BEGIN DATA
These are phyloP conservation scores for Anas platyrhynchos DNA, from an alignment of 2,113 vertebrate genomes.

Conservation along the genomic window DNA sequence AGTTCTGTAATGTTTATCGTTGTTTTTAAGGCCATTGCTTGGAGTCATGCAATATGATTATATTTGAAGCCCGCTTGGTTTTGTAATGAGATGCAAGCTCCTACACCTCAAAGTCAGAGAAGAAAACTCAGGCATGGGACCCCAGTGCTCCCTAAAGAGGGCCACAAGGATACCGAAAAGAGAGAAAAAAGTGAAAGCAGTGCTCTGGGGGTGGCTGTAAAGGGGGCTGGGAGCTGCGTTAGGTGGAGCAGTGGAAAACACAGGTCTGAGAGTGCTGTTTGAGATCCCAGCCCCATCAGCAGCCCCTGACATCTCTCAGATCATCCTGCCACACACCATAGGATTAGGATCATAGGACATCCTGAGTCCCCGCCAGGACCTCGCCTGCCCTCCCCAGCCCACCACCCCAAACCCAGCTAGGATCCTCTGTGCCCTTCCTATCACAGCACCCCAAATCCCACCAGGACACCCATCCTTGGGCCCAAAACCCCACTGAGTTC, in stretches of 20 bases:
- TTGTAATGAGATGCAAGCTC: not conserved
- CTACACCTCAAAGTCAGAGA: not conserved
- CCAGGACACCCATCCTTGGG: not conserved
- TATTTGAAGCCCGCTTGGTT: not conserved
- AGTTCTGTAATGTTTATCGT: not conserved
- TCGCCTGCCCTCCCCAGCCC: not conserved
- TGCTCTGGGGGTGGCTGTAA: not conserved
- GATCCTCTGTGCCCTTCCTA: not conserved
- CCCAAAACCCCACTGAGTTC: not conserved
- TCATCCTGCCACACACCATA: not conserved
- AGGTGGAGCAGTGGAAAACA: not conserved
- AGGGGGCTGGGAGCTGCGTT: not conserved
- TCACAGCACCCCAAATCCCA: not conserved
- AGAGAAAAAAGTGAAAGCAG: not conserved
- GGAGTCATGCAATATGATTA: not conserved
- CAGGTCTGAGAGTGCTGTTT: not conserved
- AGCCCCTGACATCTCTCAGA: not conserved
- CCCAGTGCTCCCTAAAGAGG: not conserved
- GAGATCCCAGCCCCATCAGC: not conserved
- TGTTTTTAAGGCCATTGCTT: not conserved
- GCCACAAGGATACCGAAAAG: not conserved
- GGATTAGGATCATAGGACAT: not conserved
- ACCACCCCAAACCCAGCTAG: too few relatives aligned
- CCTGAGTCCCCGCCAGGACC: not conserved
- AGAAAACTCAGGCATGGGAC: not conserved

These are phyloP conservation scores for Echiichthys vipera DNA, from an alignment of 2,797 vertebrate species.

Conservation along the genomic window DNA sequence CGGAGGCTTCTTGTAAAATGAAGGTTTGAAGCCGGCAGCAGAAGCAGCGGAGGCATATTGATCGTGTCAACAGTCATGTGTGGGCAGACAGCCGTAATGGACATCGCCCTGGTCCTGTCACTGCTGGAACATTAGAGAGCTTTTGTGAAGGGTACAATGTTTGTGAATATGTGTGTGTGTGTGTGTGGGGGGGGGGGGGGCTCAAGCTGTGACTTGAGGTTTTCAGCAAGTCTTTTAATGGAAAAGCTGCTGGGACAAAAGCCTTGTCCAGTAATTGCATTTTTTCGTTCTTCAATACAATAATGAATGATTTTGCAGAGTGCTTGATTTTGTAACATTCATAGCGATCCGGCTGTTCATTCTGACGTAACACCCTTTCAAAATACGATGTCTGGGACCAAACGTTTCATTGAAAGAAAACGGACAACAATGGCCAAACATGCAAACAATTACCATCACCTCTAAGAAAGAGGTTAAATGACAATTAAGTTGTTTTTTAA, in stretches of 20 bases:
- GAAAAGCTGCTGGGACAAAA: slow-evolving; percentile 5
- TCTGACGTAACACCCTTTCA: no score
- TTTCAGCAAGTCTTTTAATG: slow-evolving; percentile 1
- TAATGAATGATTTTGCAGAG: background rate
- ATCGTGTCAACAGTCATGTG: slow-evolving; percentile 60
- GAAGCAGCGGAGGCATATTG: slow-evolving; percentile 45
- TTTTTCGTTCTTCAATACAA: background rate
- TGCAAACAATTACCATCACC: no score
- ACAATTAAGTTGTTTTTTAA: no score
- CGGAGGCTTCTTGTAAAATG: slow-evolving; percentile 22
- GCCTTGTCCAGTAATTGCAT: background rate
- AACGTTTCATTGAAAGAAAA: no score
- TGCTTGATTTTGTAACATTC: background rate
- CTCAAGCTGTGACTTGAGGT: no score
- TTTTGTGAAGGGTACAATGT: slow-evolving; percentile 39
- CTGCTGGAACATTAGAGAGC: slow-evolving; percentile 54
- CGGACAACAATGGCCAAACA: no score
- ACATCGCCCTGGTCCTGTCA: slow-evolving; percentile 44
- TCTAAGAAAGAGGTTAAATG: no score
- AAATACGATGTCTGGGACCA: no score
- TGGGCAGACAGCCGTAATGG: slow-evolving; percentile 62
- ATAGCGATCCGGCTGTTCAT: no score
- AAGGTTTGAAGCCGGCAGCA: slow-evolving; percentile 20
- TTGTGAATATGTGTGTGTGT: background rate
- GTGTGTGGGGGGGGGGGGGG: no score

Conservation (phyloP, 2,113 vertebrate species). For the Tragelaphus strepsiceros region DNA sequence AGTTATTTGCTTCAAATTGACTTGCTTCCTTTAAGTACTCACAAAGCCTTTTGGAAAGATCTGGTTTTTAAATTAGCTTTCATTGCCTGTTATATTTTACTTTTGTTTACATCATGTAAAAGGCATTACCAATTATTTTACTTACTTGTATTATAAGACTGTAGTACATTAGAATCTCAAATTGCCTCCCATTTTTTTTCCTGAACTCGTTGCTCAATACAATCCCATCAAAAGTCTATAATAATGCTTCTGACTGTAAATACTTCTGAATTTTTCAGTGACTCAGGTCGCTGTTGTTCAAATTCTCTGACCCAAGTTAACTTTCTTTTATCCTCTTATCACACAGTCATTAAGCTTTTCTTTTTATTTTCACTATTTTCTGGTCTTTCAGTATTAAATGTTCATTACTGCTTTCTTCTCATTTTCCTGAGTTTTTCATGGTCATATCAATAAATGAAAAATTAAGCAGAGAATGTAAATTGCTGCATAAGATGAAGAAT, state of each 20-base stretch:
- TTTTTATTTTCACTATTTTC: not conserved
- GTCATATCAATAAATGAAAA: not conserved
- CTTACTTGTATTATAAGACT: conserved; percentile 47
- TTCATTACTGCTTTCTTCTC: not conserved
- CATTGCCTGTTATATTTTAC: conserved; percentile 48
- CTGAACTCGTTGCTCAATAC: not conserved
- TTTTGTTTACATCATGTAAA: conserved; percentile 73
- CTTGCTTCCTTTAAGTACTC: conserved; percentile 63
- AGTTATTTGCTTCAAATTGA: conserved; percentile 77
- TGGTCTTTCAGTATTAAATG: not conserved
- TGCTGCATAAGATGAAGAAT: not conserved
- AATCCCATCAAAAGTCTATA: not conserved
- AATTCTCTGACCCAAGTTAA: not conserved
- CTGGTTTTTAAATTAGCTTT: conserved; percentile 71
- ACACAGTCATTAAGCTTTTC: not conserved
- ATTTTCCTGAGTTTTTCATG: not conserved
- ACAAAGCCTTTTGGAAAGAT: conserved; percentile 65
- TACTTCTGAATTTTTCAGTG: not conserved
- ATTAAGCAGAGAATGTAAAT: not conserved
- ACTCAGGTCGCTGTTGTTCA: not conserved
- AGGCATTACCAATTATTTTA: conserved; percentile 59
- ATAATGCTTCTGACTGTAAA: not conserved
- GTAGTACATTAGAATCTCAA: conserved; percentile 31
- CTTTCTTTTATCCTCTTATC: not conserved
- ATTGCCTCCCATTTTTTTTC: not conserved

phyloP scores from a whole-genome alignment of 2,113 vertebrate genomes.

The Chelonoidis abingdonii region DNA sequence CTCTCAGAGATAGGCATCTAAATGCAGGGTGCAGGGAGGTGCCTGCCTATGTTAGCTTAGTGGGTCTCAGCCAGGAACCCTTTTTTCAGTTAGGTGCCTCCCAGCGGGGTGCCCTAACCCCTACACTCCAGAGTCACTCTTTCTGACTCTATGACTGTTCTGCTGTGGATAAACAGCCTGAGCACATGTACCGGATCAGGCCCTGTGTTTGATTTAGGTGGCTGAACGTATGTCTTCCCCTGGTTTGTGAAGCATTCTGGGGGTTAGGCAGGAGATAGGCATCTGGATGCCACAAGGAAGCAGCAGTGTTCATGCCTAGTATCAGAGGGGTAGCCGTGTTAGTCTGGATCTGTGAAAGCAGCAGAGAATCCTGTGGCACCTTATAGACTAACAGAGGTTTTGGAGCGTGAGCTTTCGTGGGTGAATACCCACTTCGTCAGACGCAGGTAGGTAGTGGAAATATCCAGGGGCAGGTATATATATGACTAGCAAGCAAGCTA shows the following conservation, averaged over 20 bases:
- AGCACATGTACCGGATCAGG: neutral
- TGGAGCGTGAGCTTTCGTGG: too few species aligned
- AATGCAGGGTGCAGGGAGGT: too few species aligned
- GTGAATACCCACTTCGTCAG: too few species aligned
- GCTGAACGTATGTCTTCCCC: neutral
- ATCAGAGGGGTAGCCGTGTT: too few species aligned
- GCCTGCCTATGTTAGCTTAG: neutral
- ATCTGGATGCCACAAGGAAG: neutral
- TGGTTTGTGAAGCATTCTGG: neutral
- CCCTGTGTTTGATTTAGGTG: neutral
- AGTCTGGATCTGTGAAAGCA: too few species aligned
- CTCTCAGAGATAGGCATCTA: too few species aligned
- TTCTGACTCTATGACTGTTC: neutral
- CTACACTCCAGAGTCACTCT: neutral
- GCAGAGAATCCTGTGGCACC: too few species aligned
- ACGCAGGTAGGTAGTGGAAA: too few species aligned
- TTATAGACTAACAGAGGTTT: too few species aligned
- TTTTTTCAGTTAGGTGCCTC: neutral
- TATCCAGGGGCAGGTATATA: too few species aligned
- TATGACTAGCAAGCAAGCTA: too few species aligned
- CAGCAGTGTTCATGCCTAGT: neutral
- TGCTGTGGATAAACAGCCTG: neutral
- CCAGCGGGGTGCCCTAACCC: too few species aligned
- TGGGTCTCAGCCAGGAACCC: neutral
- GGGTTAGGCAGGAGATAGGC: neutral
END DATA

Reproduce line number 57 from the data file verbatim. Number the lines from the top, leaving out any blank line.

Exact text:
- GTCATATCAATAAATGAAAA: not conserved